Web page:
Remote-Controlled Automatic Reclosers (RARs): Under normal conditions, the grid automatically tests any circuit experiencing a temporary interruption or “fault”; if the fault condition no longer exists, the circuit is quickly re-energized. During Red Flag conditions (low humidity and high wind), SCE uses RARs to stop affected circuits from automatically re-energizing so SCE crews can physically inspect the lines before they are re-energized. SCE currently has 930 RARs and is installing another 98, in addition to updating the RAR settings to increase both the speed and sensitivity of the RARs to react to line faults.
Projects Increasing Situational Awareness
High-Definition Cameras: SCE will deploy up to 160 high-definition cameras which will enable emergency management personnel, including fire agencies, to more quickly respond to emerging and spreading wildfires and save critical time in assessing fire severity.
Weather Stations and Modeling Tools: SCE will install up to 850 weather stations, beginning with 125 weather stations in 2018. Data from the weather stations will be used by a new advanced weather modeling tool that can forecast weather conditions within a third of a mile. This information can be used to inform operational decisions and optimize resource allocation during emergency situations.
Enhancing Operational Practices
Vegetation Management: While the CPUC last year issued aggressive new rules on tree pruning in high fire risk areas, SCE is proposing to do even more: SCE will inspect all trees within 200 feet of its electric facilities and remove or prune trees that could strike the equipment. “These trees are far enough away from electrical equipment that they are not covered by existing clearance requirements, but close enough to present a possible threat during high winds,” Herrington said.
Public Safety Power Shutoffs (PSPS): As a measure of last resort, the company proactively de-energizes portions of its system under extreme fire conditions to keep customers and communities safe. The company will implement a number of measures designed to minimize the inconvenience to customers, including:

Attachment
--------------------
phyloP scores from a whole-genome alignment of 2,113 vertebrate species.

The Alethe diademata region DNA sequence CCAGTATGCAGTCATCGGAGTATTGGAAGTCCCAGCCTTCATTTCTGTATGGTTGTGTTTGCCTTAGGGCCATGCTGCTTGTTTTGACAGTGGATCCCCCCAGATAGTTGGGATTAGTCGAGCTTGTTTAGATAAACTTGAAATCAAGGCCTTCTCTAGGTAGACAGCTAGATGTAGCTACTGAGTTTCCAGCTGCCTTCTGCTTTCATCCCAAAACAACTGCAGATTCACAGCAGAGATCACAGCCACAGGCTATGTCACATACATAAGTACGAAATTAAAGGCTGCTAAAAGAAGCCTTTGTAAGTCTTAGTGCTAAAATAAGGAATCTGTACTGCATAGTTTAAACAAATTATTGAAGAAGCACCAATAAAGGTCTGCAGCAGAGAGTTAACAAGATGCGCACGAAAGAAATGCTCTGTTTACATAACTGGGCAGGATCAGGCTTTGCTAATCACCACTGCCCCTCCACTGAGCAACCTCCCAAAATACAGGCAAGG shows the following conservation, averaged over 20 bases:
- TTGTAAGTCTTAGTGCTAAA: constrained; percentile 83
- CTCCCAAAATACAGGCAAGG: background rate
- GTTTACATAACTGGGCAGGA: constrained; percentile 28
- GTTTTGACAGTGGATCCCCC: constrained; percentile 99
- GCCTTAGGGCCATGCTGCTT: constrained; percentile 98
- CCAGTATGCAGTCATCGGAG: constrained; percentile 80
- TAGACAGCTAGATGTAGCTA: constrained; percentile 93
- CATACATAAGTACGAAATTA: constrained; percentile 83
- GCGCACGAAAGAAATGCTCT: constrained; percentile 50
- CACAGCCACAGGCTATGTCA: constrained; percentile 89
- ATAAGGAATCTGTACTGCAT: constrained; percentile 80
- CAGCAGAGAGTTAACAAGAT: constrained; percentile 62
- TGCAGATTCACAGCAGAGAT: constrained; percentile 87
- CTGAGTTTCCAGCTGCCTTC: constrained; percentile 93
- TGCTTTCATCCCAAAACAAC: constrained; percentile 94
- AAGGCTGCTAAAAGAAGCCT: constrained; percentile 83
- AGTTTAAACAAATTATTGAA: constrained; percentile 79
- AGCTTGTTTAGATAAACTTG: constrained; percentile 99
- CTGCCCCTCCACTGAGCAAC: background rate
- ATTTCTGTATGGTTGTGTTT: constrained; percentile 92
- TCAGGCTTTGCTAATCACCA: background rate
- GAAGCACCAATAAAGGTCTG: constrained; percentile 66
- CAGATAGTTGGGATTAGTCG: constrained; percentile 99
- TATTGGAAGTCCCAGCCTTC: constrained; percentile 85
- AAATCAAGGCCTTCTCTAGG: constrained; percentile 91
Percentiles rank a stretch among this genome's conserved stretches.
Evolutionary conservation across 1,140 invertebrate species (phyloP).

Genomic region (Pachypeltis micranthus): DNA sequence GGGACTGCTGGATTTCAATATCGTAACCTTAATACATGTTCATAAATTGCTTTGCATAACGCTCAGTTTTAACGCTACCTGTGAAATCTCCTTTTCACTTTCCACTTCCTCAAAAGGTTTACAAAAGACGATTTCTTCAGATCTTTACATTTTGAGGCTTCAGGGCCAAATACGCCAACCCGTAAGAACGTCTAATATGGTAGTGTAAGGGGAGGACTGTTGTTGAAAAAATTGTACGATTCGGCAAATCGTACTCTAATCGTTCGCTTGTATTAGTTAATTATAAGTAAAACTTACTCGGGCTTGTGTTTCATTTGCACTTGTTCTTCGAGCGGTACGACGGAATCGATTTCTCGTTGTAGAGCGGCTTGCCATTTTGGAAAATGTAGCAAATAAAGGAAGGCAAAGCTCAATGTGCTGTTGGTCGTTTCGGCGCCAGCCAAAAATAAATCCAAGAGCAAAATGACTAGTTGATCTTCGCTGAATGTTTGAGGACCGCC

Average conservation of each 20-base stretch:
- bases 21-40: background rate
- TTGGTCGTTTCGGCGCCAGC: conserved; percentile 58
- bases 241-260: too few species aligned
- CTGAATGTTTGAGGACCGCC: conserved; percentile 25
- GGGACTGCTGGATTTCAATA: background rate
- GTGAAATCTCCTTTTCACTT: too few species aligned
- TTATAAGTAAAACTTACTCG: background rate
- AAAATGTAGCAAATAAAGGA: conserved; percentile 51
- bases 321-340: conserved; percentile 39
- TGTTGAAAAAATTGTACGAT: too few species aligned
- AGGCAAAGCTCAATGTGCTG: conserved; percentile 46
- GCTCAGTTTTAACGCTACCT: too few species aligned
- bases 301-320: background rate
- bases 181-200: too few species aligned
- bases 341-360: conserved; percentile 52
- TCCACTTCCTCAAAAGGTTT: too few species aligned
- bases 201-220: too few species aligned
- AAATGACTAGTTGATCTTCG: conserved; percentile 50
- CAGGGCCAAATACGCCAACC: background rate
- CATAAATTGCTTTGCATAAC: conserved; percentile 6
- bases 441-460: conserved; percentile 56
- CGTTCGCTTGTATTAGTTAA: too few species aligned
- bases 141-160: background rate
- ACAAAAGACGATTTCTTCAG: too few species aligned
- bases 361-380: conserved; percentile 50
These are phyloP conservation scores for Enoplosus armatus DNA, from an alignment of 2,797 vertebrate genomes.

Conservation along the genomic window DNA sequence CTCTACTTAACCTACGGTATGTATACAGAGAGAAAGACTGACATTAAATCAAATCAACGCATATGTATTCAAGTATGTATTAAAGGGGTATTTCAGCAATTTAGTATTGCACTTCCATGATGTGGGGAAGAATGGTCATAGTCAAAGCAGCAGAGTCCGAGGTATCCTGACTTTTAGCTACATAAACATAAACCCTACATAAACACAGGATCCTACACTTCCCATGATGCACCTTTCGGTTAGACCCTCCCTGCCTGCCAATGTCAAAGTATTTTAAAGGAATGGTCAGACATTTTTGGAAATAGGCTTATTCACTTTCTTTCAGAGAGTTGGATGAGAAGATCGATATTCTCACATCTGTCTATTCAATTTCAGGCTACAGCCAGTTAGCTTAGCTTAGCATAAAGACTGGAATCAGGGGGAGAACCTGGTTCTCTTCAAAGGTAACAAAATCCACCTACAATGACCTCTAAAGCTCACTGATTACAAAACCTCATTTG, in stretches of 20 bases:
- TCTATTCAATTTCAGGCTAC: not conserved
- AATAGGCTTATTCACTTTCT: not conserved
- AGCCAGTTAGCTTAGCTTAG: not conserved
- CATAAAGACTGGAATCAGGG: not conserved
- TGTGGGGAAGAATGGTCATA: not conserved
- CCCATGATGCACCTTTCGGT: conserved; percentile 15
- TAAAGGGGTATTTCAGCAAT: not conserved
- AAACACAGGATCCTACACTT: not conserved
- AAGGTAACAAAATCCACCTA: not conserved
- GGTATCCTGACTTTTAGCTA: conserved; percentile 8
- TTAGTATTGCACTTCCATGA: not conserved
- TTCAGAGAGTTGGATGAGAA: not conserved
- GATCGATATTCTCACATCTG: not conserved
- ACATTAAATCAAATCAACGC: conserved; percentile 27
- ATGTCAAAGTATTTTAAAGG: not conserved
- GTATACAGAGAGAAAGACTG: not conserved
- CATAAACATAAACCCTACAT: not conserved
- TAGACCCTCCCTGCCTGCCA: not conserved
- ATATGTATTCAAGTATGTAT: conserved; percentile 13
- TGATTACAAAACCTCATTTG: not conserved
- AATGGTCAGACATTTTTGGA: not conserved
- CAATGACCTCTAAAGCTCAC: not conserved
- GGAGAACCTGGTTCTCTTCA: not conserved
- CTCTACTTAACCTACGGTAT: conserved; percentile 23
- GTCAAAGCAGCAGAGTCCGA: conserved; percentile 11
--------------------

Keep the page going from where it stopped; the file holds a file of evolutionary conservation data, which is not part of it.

A new Emergency Outage Notification System to send customized messages before, during and after a PSPS.
Portable Community Power Trailers so customers can charge their personal devices (mobile phones, tablets, laptops, etc.) and continue to receive outage updates and public safety information while staying connected with friends and family.
A pilot project deploying drones operating Beyond Visual Line of Sight to quickly survey power lines after a PSPS so power can be restored more quickly.
Infrared Inspections: SCE is expanding the use of infrared inspection for overhead distribution lines to help identify equipment at risk of failure. Visual inspections, while valuable, cannot identify potential issues inside sealed components or covered objects that may lead to component failure.
“With both safety and consumer cost in mind, we believe that the portfolio of projects we are proposing will work together to provide a comprehensive approach to further minimize the risk of wildfires and increase the resiliency and reliability of our grid,” Herrington said.
If the GS&RP is approved, the average monthly bill for a residential customer would increase by about $1.20; income-qualified CARE customers would see an increase of about 81 cents per month. The total costs include $175 million in Operations & Maintenance expenses and $407 million in capital spending.
Source: Company Press Release